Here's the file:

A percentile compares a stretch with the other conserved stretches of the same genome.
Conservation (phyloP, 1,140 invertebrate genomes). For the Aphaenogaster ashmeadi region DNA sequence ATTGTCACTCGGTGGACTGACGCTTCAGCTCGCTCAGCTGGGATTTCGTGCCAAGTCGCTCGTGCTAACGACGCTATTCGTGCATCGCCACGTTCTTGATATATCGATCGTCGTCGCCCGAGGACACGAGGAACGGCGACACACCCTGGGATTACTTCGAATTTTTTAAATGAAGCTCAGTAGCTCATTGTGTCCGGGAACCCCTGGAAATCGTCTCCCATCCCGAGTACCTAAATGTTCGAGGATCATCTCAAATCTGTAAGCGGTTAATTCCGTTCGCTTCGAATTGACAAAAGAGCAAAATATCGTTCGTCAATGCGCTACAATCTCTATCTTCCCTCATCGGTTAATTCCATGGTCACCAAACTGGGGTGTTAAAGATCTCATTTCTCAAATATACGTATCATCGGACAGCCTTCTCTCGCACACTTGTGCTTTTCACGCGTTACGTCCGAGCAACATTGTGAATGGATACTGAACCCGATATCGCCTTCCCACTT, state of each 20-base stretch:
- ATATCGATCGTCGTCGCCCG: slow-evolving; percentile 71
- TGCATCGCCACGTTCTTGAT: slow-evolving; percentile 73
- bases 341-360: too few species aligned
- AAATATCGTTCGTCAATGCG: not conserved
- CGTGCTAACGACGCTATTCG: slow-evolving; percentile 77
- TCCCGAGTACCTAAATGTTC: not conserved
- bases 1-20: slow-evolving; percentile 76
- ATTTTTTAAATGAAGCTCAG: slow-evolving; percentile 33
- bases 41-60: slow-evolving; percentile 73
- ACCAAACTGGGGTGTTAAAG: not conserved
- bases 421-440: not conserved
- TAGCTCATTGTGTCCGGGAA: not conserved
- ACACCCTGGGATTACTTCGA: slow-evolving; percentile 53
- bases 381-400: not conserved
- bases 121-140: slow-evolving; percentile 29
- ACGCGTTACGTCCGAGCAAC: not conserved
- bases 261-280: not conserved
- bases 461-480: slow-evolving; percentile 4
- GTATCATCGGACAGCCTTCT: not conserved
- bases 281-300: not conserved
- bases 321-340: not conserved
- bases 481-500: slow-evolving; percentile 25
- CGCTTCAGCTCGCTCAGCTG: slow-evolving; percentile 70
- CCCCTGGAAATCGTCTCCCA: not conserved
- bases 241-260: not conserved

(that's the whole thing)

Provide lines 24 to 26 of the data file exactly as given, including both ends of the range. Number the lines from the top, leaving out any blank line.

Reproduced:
- bases 481-500: slow-evolving; percentile 25
- CGCTTCAGCTCGCTCAGCTG: slow-evolving; percentile 70
- CCCCTGGAAATCGTCTCCCA: not conserved